January 5, 2012
Today I would like to share with you a wall hanging that I finished in the spring of 2011. This is a counted cross-stitch design, which was taken from a free chart found on the Internet. Unfortunately, the URL didn’t print out when I printed the chart and I have no idea as to where the chart is located. There are many pictures of this chart stitched in different ways on the Internet. Many of them stitched on linen, which to date, I have not been able to do.
The thread I used on this piece is a bit un-ordinary for this type of work. I wanted the piece to be stitched all in one color but didn’t have enough thread on hand of any one color. Since it was snowing and nasty outside, I decided to use what I had on hand. I had plenty of crochet thread, so I was curious to see what it would be like to cross stitch with such thread. I have no idea as to what the color number is, but the thread used is a knit cro-sheen in a variegated dark purple.
The main thing I learned was to not pull the stitches too tight. The crochet thread doesn’t bloom to fill in the holes of the Aida cloth like the embroidery thread does. When the threads are pulled to tight, the background shows through way too much.
Once the piece was done, I wanted a way to display it without framing. I only have so much wall space in the house and that is broken up with windows. I also wanted to be able to change my work out for the different seasons and holidays. Being able to store the piece once off the wall was also going to be a problem, for this house wasn’t built with much storage area. Framing the piece in fabric was the way to go.
Since the crochet thread was stiff and I wanted to be sure to anchor the thread ends so that they wouldn’t pull out if I happened to get one not anchored tight enough, I backed the piece with a batting that had glue on it. The next one that I do, will first be backed with lightweight interfacing and then use the batting with the glue. The glue on the batting didn’t want to adhere to the back of the Aida cloth. I figure that the interfacing ironed on first, will give the glue on the batting a better surface to adhere too. Interfacing is meant to adhere to all kinds of fabrics, so should form a tight bond with the Aida cloth.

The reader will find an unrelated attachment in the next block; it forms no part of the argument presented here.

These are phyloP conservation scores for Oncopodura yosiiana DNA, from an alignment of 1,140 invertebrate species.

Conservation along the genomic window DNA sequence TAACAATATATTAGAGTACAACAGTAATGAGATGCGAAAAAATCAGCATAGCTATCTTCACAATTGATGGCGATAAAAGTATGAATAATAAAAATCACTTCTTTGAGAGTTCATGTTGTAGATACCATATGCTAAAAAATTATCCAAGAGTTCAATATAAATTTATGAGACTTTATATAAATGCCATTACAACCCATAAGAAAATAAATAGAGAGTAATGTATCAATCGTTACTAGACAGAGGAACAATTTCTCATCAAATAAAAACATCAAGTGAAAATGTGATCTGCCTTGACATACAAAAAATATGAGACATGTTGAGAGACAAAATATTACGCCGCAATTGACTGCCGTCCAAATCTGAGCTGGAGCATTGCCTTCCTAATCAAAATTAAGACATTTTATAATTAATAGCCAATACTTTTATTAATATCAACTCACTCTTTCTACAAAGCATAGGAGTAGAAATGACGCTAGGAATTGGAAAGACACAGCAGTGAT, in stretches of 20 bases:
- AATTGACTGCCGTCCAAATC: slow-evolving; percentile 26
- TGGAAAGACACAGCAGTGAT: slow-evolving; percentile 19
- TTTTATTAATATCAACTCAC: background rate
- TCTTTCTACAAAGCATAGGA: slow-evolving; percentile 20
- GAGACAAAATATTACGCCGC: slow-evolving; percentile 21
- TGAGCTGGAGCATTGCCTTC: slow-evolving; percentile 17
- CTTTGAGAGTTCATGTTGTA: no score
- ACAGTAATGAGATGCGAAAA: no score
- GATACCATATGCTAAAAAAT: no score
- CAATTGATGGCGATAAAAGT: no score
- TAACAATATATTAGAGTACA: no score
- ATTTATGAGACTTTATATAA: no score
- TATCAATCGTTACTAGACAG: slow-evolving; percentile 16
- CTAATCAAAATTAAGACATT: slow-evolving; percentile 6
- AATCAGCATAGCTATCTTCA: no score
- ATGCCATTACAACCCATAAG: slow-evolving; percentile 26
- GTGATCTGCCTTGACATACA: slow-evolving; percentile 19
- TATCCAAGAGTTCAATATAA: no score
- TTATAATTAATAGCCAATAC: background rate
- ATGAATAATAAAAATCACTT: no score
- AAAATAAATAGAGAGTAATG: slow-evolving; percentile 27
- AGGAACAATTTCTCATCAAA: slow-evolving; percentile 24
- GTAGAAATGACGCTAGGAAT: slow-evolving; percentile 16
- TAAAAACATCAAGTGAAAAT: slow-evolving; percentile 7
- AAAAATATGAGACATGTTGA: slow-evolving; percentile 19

After pressing the batting to the back of the Aida cloth, I took white sewing thread and carefully, so it wouldn’t show, tacked the Aida cloth to the batting through the Aida cloth and batting only. Once the tacking was done, I quilted around the purple fabric edges through the batting and backing, and then turned the piece over and quilted the center backing fabric to the batting only. So far the piece is holding well, but I still can see where the batting is pulling away from the Aida cloth, but the tacking to the batting is holding the piece together the way I want it.
Will I use Knit Cro-sheen thread again for cross-stitching? Yes, it was fun to use and I like the sharp, crisp look of the piece. I think that would be just the thread to use on pieces that will receive heavy and hard wear. I also liked using the variegated color because it added more interest to the piece and I was always surprised the way a motif or symbol turned out, totally unplanned in the color variation. Because of not having control of the coloring, it was always exciting to start the next motif. Of course there are some pieces where you would like to have the soft look of embroidery thread. In fact, most pieces you would like to have the soft look. But, if you are looking for something a bit different, give Knit Cro-sheen a try.
This is it for today.